part, the recommendation of the Magistrate Judge, or recommit
the matter to the Magistrate Judge with instructions. 28
U.S.C. § 636(b)(1). The court reviews only for clear
error in the absence of an objection. See Diamond v.
Colonial Life & Accident Ins. Co., 416 F.3d 310, 315
(4th Cir. 2005) (stating that “in the absence of a
timely filed objection, a district court need not conduct a
de novo review, but instead must ‘only satisfy itself
that there is no clear error on the face of the record in
order to accept the recommendation.'”) (quoting
Fed.R.Civ.P. 72 advisory committee's note).
Challenges to Removal Procedure
extent Plaintiff's objections suggest possible procedural
defects in removal, they are time-barred because her motion
to remand was filed more than thirty days after removal.
See 28 U.S.C § 1447(c) (“A motion to
remand . . . on the basis of any defect other than lack of
subject matter jurisdiction must be made within 30 days after
the filing of the notice of removal.”); ECF No. 1
(notice of removal filed May 29, 2019); ECF No. 15 (motion to
remand filed July 8, 2019). Plaintiff also fails to suggest
any non-frivolous procedural deficiency. For example, whether
Jackson Lewis P.C. was served is irrelevant as it is not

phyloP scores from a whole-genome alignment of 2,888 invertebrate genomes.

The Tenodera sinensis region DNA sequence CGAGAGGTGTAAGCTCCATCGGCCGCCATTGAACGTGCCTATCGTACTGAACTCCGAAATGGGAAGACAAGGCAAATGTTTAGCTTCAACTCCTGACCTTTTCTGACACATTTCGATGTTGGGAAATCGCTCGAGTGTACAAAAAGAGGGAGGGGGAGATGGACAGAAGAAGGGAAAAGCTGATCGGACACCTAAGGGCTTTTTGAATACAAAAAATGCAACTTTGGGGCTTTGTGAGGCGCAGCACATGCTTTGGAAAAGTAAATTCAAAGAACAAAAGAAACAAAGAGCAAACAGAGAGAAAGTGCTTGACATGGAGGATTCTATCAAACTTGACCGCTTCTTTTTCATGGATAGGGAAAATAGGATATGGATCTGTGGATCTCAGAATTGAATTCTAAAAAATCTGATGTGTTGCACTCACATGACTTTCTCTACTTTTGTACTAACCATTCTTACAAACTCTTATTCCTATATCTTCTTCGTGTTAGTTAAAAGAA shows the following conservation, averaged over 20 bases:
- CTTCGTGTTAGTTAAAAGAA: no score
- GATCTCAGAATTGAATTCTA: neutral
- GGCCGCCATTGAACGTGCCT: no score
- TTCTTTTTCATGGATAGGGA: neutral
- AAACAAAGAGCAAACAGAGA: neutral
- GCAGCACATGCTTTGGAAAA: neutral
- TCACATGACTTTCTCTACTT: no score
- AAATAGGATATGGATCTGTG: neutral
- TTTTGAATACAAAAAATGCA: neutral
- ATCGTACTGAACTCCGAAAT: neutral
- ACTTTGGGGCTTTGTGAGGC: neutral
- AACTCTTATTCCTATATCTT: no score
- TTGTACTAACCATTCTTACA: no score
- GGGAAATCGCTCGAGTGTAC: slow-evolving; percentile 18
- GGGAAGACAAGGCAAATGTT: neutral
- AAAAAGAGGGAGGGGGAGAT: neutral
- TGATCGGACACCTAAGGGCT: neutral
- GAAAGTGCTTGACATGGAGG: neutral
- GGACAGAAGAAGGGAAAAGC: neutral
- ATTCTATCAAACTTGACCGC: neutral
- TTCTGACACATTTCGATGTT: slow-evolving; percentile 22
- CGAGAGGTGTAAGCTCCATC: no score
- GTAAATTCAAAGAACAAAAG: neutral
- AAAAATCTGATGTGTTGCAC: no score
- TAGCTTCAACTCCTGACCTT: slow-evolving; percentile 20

named as a Defendant. Likewise, Defendants were not obligated
to file proofs of service as such documents are not
“served” on them. See 28 U.S.C. §
1446(a) (requiring removing party to file “copies of
all process, pleadings and orders served upon him or
them” (emphasis added)). Finally, a failure to
attach all state-court filings required to be attached can be
cured. E.g. 14C Charles Alan Wright et al., Federal
Practice and Procedure § 3733 (4th ed.) (explaining
failure to file all state court papers with the notice of
removal is “curable in the federal court”).
Plaintiff's objections, therefore, fail to the extent
based on alleged procedural deficiencies.
Fraudulent Joinder of Attorney Defendants
she offers no actual argument, Plaintiff's objections
suggest disagreement with the recommendation the court find
the non-diverse, attorney Defendants were fraudulently
joined. The court has reviewed the Report's analysis of
this issue de novo and agrees with both the analysis and
recommendation. See Report at 5-10. The court,
therefore, adopts and incorporates the Report's
fraudulent joinder analysis.
Dismissal of Claims Against Diverse Defendants
objections also suggest disagreement with the recommendation
her claims be dismissed because they are precluded by the
decision in Meisner II. These objections are
overruled for reasons explained below.
Report agrees with Defendants' argument
“Meisner's claims are precluded by the previous
litigation in Meisner II.” ECF No. 26 at 11.
It notes “[t]he issues raised by Meisner . . . were
previously rejected . . . in an Opinion and Order denying
Meisner's motion to vacate in Meisner II[,
]” which “specifically rejected Meisner's
argument about the citizenship of the corporate
defendants.” Id. Based on that Opinion and
Order, the Report concludes Meisner “fails to plausibly
allege that the defendants injured her by lying or
misrepresenting the citizenship of the corporate